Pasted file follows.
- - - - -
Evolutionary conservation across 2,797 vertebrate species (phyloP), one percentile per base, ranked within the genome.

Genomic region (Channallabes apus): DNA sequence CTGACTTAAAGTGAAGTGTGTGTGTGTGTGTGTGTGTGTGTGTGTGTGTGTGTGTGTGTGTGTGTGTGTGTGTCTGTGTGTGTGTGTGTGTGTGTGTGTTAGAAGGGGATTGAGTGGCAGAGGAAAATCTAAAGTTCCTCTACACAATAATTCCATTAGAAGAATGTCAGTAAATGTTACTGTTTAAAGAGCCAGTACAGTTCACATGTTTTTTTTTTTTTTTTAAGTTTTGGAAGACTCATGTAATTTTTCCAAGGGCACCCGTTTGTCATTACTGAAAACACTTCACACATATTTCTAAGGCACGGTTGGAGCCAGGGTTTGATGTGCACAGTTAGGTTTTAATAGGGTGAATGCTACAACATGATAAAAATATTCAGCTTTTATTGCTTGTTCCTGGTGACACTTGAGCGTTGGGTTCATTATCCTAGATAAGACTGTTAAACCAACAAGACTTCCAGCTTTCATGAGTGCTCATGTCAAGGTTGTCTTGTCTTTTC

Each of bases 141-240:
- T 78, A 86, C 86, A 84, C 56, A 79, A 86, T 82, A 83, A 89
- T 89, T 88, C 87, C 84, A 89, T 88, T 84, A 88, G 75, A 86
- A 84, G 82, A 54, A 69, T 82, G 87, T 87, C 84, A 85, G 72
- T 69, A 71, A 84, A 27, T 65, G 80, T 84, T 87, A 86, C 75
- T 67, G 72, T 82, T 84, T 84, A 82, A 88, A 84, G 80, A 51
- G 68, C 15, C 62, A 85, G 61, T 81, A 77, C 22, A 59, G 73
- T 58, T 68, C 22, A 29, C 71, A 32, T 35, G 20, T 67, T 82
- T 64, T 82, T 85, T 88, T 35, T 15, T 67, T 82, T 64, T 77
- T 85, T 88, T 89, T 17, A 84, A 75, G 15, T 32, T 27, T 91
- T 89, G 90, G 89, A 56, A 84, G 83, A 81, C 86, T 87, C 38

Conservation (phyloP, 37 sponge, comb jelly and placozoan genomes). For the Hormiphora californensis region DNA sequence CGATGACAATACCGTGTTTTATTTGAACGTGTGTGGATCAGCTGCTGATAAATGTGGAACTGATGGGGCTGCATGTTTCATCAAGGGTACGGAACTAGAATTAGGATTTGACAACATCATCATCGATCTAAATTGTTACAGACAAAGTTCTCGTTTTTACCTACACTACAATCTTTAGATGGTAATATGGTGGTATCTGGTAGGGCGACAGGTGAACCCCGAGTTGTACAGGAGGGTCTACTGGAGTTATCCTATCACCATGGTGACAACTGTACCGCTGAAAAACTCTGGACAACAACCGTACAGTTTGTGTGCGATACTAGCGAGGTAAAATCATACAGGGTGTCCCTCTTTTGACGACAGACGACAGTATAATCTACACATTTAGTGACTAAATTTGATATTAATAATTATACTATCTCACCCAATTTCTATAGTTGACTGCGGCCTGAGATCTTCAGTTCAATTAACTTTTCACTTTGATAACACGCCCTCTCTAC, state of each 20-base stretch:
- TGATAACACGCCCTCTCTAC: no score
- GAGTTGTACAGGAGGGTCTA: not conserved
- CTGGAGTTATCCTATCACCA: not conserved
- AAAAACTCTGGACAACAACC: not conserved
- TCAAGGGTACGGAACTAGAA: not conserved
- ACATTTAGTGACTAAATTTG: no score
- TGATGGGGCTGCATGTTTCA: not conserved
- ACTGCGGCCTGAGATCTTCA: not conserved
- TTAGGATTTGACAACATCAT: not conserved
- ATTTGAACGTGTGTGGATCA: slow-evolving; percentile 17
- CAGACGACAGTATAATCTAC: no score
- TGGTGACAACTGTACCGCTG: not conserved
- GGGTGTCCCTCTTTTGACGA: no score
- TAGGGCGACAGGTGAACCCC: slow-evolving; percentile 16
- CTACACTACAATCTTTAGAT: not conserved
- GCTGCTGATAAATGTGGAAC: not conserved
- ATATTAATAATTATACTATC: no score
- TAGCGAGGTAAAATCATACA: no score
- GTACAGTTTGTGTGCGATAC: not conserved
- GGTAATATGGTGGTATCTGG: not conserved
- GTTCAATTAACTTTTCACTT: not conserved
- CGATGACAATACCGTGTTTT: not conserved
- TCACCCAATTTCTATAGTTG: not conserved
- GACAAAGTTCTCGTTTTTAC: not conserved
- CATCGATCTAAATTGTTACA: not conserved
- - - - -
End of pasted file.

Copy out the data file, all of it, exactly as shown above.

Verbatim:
Evolutionary conservation across 2,797 vertebrate species (phyloP), one percentile per base, ranked within the genome.

Genomic region (Channallabes apus): DNA sequence CTGACTTAAAGTGAAGTGTGTGTGTGTGTGTGTGTGTGTGTGTGTGTGTGTGTGTGTGTGTGTGTGTGTGTGTCTGTGTGTGTGTGTGTGTGTGTGTGTTAGAAGGGGATTGAGTGGCAGAGGAAAATCTAAAGTTCCTCTACACAATAATTCCATTAGAAGAATGTCAGTAAATGTTACTGTTTAAAGAGCCAGTACAGTTCACATGTTTTTTTTTTTTTTTTAAGTTTTGGAAGACTCATGTAATTTTTCCAAGGGCACCCGTTTGTCATTACTGAAAACACTTCACACATATTTCTAAGGCACGGTTGGAGCCAGGGTTTGATGTGCACAGTTAGGTTTTAATAGGGTGAATGCTACAACATGATAAAAATATTCAGCTTTTATTGCTTGTTCCTGGTGACACTTGAGCGTTGGGTTCATTATCCTAGATAAGACTGTTAAACCAACAAGACTTCCAGCTTTCATGAGTGCTCATGTCAAGGTTGTCTTGTCTTTTC

Each of bases 141-240:
- T 78, A 86, C 86, A 84, C 56, A 79, A 86, T 82, A 83, A 89
- T 89, T 88, C 87, C 84, A 89, T 88, T 84, A 88, G 75, A 86
- A 84, G 82, A 54, A 69, T 82, G 87, T 87, C 84, A 85, G 72
- T 69, A 71, A 84, A 27, T 65, G 80, T 84, T 87, A 86, C 75
- T 67, G 72, T 82, T 84, T 84, A 82, A 88, A 84, G 80, A 51
- G 68, C 15, C 62, A 85, G 61, T 81, A 77, C 22, A 59, G 73
- T 58, T 68, C 22, A 29, C 71, A 32, T 35, G 20, T 67, T 82
- T 64, T 82, T 85, T 88, T 35, T 15, T 67, T 82, T 64, T 77
- T 85, T 88, T 89, T 17, A 84, A 75, G 15, T 32, T 27, T 91
- T 89, G 90, G 89, A 56, A 84, G 83, A 81, C 86, T 87, C 38

Conservation (phyloP, 37 sponge, comb jelly and placozoan genomes). For the Hormiphora californensis region DNA sequence CGATGACAATACCGTGTTTTATTTGAACGTGTGTGGATCAGCTGCTGATAAATGTGGAACTGATGGGGCTGCATGTTTCATCAAGGGTACGGAACTAGAATTAGGATTTGACAACATCATCATCGATCTAAATTGTTACAGACAAAGTTCTCGTTTTTACCTACACTACAATCTTTAGATGGTAATATGGTGGTATCTGGTAGGGCGACAGGTGAACCCCGAGTTGTACAGGAGGGTCTACTGGAGTTATCCTATCACCATGGTGACAACTGTACCGCTGAAAAACTCTGGACAACAACCGTACAGTTTGTGTGCGATACTAGCGAGGTAAAATCATACAGGGTGTCCCTCTTTTGACGACAGACGACAGTATAATCTACACATTTAGTGACTAAATTTGATATTAATAATTATACTATCTCACCCAATTTCTATAGTTGACTGCGGCCTGAGATCTTCAGTTCAATTAACTTTTCACTTTGATAACACGCCCTCTCTAC, state of each 20-base stretch:
- TGATAACACGCCCTCTCTAC: no score
- GAGTTGTACAGGAGGGTCTA: not conserved
- CTGGAGTTATCCTATCACCA: not conserved
- AAAAACTCTGGACAACAACC: not conserved
- TCAAGGGTACGGAACTAGAA: not conserved
- ACATTTAGTGACTAAATTTG: no score
- TGATGGGGCTGCATGTTTCA: not conserved
- ACTGCGGCCTGAGATCTTCA: not conserved
- TTAGGATTTGACAACATCAT: not conserved
- ATTTGAACGTGTGTGGATCA: slow-evolving; percentile 17
- CAGACGACAGTATAATCTAC: no score
- TGGTGACAACTGTACCGCTG: not conserved
- GGGTGTCCCTCTTTTGACGA: no score
- TAGGGCGACAGGTGAACCCC: slow-evolving; percentile 16
- CTACACTACAATCTTTAGAT: not conserved
- GCTGCTGATAAATGTGGAAC: not conserved
- ATATTAATAATTATACTATC: no score
- TAGCGAGGTAAAATCATACA: no score
- GTACAGTTTGTGTGCGATAC: not conserved
- GGTAATATGGTGGTATCTGG: not conserved
- GTTCAATTAACTTTTCACTT: not conserved
- CGATGACAATACCGTGTTTT: not conserved
- TCACCCAATTTCTATAGTTG: not conserved
- GACAAAGTTCTCGTTTTTAC: not conserved
- CATCGATCTAAATTGTTACA: not conserved